Cardio Party on Two Wheels

Michelle Obama's fave cycling studio opens a Houston location and it's a cardio party

Michelle Obama's fave cycling studio opens here for cardio partying

SoulCycle cycling class NEW PHOTO
SoulCycle rolls into Houston with plans to expand. Courtesy photo
SoulCycle front desk Houston
Houston's first SoulCycle has opened on Kirby near River Oaks. Photo courtesy of SoulCycle
SoulCycle locker room
Locker rooms are sleek and contemporary. Courtesy of SoulCycle
SoulCycle cycling class NEW PHOTO
SoulCycle front desk Houston
SoulCycle locker room

SoulCycle, one of the first indoor cycling studios launching a decade ago in New York and a favorite of First Lady Michelle Obama, has opened in River Oaks and has just announced plans for a September expansion to the Woodway Collection on Voss.

“I love it when my girls join me for a little  SoulCycle,” the First Lady said in a video posted on Twitter last year. Encouraging all Americans to stay active when she talked about the candlelight classes, saying,  “We all are in the dark, moving to the beat on the bikes. We love it.”

I was excited to try my first class last week and to meet with instructor Austin Cope for the lowdown on the uber-popular chain. Indoor cycling (or spinning) is a great cardio workout that burns a lot of calories and strengthens your lower body with resistance.

Being in the fitness industry, I’ve taken my fair share of spin classes so I was wondering, what makes SoulCycle so special? Houston has several cycling offerings including Revolution, Ryde, and Ride in the Heights.

“It’s really like a community and you feel like you are part of the group” Cope said. “It’s a fun workout with fun choreography and it burns a lot of calories.” 

The studio itself is very fun and fresh with a nice check-in area and small boutique featuring SoulCycle brand workout gear, everything from bike shorts to even Jonathan Adler SoulCycle candles. All of the instructors and staff were very friendly, upbeat, and seemed to really care about the students. When I told one of the employees that I just had a baby she gave me a high five for “getting back in the game” so soon. 

Expect crowds because this is the place to be and there is a sea of fitness enthusiasts waiting for the doors to open so they can hop on their bike. Sure, there are lots of hip, fit 20- and 30-somethings but there are also people of all ages and sizes. Cope assured me that the classes really are for all-levels. They even accept kids under 18 with their parent’s permission. So, you don’t have to be super-fit to take a class.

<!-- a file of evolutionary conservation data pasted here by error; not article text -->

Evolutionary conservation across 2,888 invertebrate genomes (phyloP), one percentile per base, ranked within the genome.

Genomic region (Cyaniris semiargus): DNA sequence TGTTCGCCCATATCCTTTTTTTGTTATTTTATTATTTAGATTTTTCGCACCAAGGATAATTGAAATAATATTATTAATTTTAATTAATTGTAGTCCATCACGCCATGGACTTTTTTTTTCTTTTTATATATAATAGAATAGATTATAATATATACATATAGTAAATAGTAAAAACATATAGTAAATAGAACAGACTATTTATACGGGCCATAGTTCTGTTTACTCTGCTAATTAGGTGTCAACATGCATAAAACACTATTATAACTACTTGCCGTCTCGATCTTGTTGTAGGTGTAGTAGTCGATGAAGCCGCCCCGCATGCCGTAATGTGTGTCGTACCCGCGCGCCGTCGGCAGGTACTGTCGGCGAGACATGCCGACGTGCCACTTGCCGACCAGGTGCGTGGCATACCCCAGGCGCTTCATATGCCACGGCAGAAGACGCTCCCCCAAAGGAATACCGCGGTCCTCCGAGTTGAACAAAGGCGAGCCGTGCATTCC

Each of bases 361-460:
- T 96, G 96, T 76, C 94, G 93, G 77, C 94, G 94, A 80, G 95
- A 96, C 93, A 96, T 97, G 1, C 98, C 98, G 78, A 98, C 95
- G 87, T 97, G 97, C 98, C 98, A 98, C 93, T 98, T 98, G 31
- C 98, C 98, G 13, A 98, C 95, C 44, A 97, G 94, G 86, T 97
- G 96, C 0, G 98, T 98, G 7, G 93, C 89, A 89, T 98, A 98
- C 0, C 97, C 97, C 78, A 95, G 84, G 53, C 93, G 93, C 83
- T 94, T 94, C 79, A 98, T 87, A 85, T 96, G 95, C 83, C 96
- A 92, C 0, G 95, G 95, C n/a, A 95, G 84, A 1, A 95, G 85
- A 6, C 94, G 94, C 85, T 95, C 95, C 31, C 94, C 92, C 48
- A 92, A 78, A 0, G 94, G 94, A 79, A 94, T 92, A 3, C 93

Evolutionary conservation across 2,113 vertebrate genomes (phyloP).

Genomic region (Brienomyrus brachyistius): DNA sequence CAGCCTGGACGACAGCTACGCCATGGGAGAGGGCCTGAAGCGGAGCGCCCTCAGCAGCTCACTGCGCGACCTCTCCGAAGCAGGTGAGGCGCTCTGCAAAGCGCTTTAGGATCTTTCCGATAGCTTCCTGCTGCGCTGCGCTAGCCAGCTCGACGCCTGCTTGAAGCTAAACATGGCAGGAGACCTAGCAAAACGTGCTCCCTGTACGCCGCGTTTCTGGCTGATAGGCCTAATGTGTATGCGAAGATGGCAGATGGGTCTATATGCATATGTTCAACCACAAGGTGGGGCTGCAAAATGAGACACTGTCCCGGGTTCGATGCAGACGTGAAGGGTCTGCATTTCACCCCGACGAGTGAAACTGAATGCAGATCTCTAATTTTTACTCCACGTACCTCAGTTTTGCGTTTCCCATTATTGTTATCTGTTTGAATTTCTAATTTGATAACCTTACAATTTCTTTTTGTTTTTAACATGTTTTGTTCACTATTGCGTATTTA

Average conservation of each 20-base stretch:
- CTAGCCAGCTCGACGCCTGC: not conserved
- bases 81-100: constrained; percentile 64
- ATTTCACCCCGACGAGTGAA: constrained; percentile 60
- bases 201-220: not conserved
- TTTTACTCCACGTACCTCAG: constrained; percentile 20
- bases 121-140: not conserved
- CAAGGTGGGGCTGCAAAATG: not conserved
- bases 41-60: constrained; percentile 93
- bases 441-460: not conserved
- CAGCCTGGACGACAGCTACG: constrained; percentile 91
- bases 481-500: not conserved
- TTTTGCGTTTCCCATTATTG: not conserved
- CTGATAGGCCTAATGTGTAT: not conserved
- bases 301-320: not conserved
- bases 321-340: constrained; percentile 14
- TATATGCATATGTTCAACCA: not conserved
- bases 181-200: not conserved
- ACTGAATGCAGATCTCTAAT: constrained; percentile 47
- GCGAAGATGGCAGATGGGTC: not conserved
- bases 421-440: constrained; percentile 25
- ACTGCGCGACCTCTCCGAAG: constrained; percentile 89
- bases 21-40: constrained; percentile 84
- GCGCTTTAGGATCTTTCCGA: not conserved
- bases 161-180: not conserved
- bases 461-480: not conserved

The first thing I noticed in the studio was how close together the bikes are. There isn’t much space between your bike and your neighbor’s so be prepared to rub sweaty elbows once the class gets going. But, Cope says, “There is something to be said for about 50 people riding together. It’s that pack mentality and you feel the energy in the room.”

For newcomers, staff members are there to help with your setup. They will show you how to adjust your bike and how to clip in your shoes (cycle shoes are required and you can rent them there or bring your own), so don’t be afraid to ask. 

Once the class started, I really felt the energy and I liked the instructor’s enthusiasm. Each instructor has his/her own unique playlist of music and they change it for almost every class (you can preview their playlists online). But, if you don’t like loud music — you might be turned off by the class. I really liked it and I personally need to have good beats for working out. Although it’s implied that you can kind of zone out and relax while you cycle to the beat, don’t expect a zen or mellow environment by any means.

Most of the classes have the same format — spinning on the bike and then finishing with a mini-set of arm exercises with light dumbbells. I have to say, one thing I didn't like was the “crunches” or mini-pushups that the instructor had us do on the bike. The form was just bad and it’s hard to cycle and bounce around on the handlebars at the same time. But, most people seemed to really get into the groove and as long as you don’t find it uncomfortable or feel it straining your back or neck, go for it.

I would advise that at any time during the class if something doesn’t feel right, don’t do it (that goes for any class or studio). The good thing about SoulCycle is that if you don’t want to do the crunches or do all the standing hill climbs you don’t have to. Nobody will come around and yell at you or adjust the gear knob on your bike to make it harder.

If you are looking for a fun twist on cycling and want to workout to some good music, this is the place to be. I also like the fact that the classes mix in a little upper body strength training because many cyclists only cycle and work their lower body and you need balance.

You should always mix things up and try new workouts. Or, aim to try a new studio like SoulCycle once a month to keep your muscles challenged (that’s how you get results) and to invigorate your mind, or in this case your soul.

Cari's tip for cycling

  • Reserve your bike ahead of time when you signup online (or on the app). Choose one in the back if you have an injury or you don’t want to stand out. Or if you want to show off your skills or new Lulumons, pick one of the bikes next to the instructor.
  • Bring plenty of water. You will sweat — a lot! 
  • Dress the part. Don’t show up wearing running shorts or a low-cut top. Stick to form-fitting pants or shorts and a top that doesn’t hang loose.
  • Don’t be afraid to ask for help. If your bike isn’t setup correctly, your whole workout will be off and you may feel sore in all the wrong places the next day.